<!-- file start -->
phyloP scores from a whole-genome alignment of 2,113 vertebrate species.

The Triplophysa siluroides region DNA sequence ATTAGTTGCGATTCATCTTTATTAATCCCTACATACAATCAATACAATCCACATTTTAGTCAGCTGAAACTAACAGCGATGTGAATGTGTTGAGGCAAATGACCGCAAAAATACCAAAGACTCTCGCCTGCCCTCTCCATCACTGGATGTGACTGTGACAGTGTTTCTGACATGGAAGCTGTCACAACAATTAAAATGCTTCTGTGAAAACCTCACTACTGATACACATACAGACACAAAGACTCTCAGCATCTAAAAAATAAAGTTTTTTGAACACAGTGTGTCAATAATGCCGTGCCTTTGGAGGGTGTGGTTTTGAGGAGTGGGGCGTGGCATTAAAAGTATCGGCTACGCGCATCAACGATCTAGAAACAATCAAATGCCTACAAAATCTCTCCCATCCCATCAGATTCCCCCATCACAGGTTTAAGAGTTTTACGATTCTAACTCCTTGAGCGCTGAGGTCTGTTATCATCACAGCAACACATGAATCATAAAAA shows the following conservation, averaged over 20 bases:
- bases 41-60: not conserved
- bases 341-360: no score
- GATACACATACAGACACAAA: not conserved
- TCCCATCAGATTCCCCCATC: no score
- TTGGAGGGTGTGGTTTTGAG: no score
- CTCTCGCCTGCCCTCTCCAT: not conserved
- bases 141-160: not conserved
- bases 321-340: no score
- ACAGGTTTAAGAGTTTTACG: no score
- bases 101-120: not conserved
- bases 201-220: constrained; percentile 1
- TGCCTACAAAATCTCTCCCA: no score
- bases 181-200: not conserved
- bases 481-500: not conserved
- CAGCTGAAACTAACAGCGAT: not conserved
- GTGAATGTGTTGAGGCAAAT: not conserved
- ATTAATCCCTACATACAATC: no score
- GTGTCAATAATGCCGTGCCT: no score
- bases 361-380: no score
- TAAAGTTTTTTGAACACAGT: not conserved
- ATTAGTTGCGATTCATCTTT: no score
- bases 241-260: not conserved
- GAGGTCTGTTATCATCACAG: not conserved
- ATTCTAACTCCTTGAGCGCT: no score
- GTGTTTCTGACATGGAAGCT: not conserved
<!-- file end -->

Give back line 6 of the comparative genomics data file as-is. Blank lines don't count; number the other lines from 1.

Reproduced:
- TCCCATCAGATTCCCCCATC: no score